Marcantonio VII who lived from 1881-1947 (seen below) was also widely photographed. He had the role from 1923-1947. Marcantonio VI (1844-1912) can also be seen in older photos. Aspreno's eldest son Marcantonio is still living today, age 75. Aspreno was named after St. Aspren, Bishop of Naples, who was cured by an infirmity by St. Peter the Apostle and baptized by him. 

Below is the abito cerimoniale uniform, decorations, and family sword of Prince Aspreno, today on display at the Palazzo Colonna's Galleria Collona, open every Saturday morning. 
The orders in the impressive photo include the Supreme Order of Christ, the Order of Pius IX, the Grand Cross of the Order of Charles III, the Grand Officer star of the Légion d'Honneur, the Grand Cross of the Order pro Merito Melitense, the Grand Cross of the Order of Merit of the Italian Republic, the Grand Cross star of the Order of the Cedar and the Bailiff Cross of the Order of Malta. 

Unfortunately, this inspirational role and its cherished privileges were done away in haste amidst a storm of change in the turbulent 1960s, that included the reform of the Pontifical Household in 1968. At that time the two Prince Assistants, Asprenno Colonna and Alessandro Torlonia were allowed to retain their titles personally until their deaths. Prince Colonna passed away at age 71 in 1987 and Prince Torlonia passed in 2018. The Palazzo Colonna, which is open every Friday and Saturday for tours of its piano nobile, called the Galleria Colonna, is seen below. This 450-room palace was by Pope Martin V, a member of the Colonna family. The family has also produced more than 20 cardinals.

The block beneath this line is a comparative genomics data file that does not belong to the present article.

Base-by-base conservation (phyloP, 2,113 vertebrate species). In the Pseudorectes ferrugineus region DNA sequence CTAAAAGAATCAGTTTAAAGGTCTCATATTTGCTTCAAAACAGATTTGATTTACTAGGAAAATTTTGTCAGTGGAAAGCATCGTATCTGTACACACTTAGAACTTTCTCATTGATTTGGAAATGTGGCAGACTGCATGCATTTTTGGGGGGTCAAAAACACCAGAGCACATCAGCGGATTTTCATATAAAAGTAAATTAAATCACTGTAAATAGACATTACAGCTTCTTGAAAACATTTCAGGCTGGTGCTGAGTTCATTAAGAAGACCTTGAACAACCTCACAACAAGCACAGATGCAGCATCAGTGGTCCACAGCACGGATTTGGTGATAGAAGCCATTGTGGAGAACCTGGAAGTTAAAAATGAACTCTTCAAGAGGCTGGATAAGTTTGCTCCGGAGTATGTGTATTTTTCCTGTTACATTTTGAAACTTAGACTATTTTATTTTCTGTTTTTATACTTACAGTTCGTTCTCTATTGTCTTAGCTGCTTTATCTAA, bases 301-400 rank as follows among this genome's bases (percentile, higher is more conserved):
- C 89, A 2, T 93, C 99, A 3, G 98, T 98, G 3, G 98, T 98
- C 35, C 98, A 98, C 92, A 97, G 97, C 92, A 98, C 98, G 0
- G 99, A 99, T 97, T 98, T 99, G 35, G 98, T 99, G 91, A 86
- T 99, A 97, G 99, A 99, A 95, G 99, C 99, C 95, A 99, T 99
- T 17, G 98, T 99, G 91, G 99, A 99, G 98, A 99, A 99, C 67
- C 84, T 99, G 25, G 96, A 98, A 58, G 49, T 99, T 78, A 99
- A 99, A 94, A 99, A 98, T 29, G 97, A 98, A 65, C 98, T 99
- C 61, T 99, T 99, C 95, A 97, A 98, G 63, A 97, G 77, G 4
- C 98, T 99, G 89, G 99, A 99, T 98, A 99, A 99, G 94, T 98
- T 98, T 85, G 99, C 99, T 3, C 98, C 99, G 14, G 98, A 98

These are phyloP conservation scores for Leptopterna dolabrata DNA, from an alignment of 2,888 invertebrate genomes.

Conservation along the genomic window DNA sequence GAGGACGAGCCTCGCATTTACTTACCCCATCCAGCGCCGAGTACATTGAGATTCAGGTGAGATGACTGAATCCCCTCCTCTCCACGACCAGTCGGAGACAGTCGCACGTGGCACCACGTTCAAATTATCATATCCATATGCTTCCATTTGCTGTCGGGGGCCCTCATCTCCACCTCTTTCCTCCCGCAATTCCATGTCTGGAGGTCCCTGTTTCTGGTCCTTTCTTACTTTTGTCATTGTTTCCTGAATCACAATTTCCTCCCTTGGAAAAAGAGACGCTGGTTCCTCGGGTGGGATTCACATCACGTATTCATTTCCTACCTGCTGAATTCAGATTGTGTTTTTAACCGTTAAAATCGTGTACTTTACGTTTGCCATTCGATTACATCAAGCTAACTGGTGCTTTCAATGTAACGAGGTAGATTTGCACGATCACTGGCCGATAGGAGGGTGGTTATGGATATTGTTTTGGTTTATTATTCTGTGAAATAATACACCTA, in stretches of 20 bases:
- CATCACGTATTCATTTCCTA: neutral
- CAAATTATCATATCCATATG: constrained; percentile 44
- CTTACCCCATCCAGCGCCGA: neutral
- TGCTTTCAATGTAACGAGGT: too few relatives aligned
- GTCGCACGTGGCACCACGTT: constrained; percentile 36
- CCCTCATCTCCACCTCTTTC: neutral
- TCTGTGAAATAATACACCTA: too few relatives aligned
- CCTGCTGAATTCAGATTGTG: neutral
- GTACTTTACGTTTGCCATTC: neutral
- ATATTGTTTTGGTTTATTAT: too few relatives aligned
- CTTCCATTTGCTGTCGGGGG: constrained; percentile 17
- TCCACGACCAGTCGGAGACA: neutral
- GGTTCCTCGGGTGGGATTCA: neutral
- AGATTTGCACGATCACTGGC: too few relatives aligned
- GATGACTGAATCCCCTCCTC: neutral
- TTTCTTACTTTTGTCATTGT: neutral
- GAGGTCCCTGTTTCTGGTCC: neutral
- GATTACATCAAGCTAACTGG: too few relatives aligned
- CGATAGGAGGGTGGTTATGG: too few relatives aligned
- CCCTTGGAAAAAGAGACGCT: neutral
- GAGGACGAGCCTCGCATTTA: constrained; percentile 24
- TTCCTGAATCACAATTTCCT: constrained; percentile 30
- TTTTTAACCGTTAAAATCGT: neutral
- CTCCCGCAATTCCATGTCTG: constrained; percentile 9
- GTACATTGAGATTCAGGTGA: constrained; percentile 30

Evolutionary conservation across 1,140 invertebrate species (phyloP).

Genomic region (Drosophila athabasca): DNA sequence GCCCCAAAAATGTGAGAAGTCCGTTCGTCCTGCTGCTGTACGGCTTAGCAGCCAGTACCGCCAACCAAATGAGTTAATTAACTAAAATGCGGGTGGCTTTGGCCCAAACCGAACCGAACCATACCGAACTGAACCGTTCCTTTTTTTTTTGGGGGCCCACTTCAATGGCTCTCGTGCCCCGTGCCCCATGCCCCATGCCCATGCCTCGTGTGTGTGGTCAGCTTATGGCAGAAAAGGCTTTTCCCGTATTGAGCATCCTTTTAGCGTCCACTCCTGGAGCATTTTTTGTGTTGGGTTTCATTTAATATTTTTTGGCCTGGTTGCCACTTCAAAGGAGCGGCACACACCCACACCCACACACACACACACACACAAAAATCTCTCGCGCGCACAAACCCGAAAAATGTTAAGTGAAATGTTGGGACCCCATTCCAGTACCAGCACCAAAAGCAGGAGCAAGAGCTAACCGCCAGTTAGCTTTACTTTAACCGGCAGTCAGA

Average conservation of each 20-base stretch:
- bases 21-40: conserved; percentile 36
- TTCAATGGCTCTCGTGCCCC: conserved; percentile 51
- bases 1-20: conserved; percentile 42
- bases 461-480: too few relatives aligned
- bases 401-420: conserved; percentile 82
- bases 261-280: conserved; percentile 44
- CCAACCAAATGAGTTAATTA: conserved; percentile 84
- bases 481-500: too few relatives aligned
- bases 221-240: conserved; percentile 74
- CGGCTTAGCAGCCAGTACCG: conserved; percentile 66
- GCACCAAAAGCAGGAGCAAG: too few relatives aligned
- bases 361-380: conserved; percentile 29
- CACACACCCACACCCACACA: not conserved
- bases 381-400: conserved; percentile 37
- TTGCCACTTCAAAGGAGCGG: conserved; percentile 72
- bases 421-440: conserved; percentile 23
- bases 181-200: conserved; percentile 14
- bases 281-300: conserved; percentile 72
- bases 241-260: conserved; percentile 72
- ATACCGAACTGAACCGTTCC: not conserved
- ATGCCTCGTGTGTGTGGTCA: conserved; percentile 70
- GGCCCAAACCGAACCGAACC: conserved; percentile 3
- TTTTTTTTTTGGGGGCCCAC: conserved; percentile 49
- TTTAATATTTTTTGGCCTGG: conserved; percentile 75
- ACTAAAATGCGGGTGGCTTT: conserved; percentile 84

The 1960s was a difficult time as the rate of social change approached the exponential. It was a decade scarred by upheaval and a spirit of rebellion. The reform of the Papal Court piggybacked on the reception and implementation of the "spirit" of Vatican II. Change was in the air as established order everywhere began to unravel. The clamor for societal revolution also infiltrated Catholic thought. 

When the Pope issued his apostolic letter motu proprio to abolish the Papal Court and reform it into something different, there was nothing that could be done to stop the tidal wave of change. Nearly all titles of nobility and hereditary charm were abolished and their subsequent roles were suppressed, severing ties with centuries of social mores that served a valid purpose for generations. Meanwhile the Court of St. James's kept their traditions in London. Even the subdiaconate for the Latin Church was not spared, when a few years later it was also abolished in a fit of modernization. I pray this noble role will be revived and once again embraced after a long hiatus.  


If you enjoy John Sonnen's content on LAJ,  why not 
make a donation to him? You can choose the amount and it goes directly to him.

Why not also consider subscribing monthly/yearly to Liturgical Arts Journal? Choose the amount for yourself. Your support of LAJ and its writers makes all the difference.

Join in the conversation on our Facebook page.